Faith in action
This NAIDOC Week, we urge the Commonwealth Government and each member of Federal Parliament to take action towards Truth, Treaties and Voice. Sign the petition to show your support!Sign the petition
Shrove Tuesday, also known as Pancake Day, immediately precedes the start of Lent.
Shrove comes from the word ‘shrive’ meaning ‘to confess and receive absolution’ and was intended to be a time of repentance and self-examination in preparation for Lent. As Lent would involve fasting and religious obligations, Shrove Tuesday popularly became associated with cleaning out your pantry of meats, fats, eggs, and milk, and so it became a feast day for indulging and gorging, in France it was known as ‘Fat Tuesday’ or Mardi Gras.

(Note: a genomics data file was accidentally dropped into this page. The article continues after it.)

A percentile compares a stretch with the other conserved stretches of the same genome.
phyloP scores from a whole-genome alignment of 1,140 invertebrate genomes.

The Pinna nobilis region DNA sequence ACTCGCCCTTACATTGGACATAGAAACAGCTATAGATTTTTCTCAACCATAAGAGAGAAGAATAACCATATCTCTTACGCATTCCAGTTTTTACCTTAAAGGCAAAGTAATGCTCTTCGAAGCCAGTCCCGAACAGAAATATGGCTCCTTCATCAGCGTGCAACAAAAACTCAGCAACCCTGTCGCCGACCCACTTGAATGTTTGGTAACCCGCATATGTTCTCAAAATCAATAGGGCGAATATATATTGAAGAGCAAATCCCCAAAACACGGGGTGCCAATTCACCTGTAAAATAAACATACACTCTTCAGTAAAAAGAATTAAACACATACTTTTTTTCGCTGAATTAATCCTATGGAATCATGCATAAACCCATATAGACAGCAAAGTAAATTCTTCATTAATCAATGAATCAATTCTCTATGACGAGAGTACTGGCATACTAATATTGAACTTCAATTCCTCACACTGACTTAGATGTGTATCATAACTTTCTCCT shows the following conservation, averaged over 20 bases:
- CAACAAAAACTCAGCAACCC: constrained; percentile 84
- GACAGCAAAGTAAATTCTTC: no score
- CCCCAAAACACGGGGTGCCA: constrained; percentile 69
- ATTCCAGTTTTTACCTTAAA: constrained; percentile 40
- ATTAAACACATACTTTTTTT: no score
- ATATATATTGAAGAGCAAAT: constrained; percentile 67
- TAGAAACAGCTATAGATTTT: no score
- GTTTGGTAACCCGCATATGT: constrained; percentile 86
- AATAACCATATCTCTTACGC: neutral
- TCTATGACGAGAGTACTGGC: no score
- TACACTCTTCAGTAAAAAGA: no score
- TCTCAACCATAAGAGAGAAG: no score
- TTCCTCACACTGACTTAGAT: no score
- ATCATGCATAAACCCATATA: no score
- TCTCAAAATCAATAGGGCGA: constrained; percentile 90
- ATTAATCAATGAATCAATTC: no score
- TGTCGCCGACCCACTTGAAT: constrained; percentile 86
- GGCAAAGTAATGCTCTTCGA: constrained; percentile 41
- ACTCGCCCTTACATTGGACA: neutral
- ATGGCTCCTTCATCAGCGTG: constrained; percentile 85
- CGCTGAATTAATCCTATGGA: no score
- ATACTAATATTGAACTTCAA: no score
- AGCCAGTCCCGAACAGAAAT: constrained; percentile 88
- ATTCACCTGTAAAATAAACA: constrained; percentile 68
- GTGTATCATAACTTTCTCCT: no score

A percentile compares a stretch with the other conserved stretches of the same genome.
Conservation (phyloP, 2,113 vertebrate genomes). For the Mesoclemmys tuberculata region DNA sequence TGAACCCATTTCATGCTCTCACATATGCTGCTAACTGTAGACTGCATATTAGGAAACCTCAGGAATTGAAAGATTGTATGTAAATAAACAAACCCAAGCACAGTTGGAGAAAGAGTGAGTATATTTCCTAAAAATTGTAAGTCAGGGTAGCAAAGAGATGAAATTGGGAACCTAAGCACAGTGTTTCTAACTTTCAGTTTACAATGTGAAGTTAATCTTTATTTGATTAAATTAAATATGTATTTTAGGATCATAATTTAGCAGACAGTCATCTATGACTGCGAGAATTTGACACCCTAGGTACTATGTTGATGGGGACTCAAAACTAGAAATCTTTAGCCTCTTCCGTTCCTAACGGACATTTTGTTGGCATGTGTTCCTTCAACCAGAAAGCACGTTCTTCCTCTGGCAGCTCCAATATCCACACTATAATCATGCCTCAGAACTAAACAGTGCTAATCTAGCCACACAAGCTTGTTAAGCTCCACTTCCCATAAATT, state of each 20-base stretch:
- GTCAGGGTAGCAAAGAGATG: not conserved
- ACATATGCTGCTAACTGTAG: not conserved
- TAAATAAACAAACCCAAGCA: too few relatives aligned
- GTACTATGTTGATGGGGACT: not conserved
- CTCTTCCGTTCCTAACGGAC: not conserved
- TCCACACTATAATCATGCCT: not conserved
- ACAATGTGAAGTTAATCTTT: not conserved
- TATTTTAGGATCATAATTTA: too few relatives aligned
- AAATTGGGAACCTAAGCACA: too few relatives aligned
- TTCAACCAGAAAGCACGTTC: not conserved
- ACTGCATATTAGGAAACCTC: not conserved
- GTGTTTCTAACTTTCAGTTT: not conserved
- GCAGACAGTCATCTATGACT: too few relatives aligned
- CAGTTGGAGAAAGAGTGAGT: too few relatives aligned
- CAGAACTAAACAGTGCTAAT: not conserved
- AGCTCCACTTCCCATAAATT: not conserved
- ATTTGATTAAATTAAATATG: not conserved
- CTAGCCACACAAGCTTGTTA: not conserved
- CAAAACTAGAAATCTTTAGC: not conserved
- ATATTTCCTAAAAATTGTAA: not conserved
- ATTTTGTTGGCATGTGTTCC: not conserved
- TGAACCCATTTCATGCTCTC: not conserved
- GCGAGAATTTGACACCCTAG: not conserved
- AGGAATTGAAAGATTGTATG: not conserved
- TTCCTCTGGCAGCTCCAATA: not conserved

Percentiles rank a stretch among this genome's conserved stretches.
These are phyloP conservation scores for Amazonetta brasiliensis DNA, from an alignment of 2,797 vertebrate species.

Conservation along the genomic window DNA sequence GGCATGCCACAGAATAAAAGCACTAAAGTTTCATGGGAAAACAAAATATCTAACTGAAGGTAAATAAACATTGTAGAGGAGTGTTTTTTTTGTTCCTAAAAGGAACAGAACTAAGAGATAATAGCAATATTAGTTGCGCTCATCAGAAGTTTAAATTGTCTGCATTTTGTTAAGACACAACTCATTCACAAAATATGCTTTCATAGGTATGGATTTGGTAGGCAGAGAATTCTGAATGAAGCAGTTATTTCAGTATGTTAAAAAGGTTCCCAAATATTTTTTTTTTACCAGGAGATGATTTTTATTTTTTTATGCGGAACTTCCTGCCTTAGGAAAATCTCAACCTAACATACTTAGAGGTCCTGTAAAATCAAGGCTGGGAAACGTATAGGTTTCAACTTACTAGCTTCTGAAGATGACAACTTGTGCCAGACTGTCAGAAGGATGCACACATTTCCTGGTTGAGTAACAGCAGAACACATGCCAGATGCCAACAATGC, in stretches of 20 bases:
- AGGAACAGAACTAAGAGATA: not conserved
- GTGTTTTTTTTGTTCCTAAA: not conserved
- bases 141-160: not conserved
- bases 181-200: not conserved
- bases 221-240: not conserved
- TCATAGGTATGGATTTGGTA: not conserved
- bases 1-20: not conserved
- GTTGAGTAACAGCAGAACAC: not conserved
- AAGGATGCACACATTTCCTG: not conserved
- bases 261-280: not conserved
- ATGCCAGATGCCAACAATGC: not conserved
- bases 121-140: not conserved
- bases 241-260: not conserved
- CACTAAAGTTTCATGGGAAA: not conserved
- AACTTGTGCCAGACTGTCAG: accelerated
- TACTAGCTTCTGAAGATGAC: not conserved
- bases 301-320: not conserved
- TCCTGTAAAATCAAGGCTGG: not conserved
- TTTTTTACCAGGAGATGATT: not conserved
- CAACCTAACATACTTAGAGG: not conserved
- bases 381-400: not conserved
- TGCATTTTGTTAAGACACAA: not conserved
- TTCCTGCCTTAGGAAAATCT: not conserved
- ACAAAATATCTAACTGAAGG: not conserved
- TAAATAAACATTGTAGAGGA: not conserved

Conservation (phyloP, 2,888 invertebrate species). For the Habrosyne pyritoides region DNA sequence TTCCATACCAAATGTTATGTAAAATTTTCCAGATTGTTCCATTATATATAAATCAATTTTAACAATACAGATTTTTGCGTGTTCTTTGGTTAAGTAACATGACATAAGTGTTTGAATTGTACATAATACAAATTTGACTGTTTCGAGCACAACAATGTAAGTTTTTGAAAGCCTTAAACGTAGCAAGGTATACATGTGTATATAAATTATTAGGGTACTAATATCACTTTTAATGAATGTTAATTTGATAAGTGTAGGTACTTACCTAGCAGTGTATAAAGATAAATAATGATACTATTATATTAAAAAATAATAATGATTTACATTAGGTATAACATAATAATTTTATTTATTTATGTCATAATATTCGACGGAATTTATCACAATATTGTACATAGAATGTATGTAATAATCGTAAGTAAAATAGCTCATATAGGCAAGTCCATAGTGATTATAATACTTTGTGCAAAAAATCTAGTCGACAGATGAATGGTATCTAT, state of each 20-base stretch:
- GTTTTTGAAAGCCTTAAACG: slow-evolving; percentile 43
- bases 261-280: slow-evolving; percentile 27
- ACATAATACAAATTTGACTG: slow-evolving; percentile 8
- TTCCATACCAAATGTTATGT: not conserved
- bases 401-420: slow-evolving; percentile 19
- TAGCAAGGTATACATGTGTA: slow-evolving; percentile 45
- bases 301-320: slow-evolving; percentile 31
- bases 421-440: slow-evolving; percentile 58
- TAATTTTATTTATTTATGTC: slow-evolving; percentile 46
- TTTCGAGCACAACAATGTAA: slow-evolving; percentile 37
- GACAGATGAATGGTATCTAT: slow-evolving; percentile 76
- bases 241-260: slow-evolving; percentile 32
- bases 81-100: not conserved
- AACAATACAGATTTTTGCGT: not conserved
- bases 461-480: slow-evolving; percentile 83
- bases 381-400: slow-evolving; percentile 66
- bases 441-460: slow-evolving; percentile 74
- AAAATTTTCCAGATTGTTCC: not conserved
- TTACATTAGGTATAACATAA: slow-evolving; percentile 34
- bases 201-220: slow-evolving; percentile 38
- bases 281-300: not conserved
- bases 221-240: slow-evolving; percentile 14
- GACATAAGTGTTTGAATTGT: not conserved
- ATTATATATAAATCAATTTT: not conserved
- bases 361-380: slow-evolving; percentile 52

Tomorrow is the start of Lent, the period of forty days in which the Church has historically anticipated and prepared for the great celebrations of Holy Week and Easter. Traditionally, Lent is a time of fasting, reflection, learning and seeking the healing of our desires as we remember both our finitude and our fallenness.
So today, you could make pancakes… or perhaps it would be appropriate to set aside a time for self-examination and repentance?
Or, you could do both.
On the Sunday before January 26th, churches from across the nation set aside time in their service to acknowledge Aboriginal peoples, responding to William Cooper's call.
January 26 2020 – Events in your city/town on or before #Jan26
Loraine Holley from Engadine Uniting Church explains why their congregation is taking up William Cooper's call to host Aboriginal Sunday on the 19th January.
Senior Aboriginal Christian Leader calls the Church to prayer in lead up to January 26th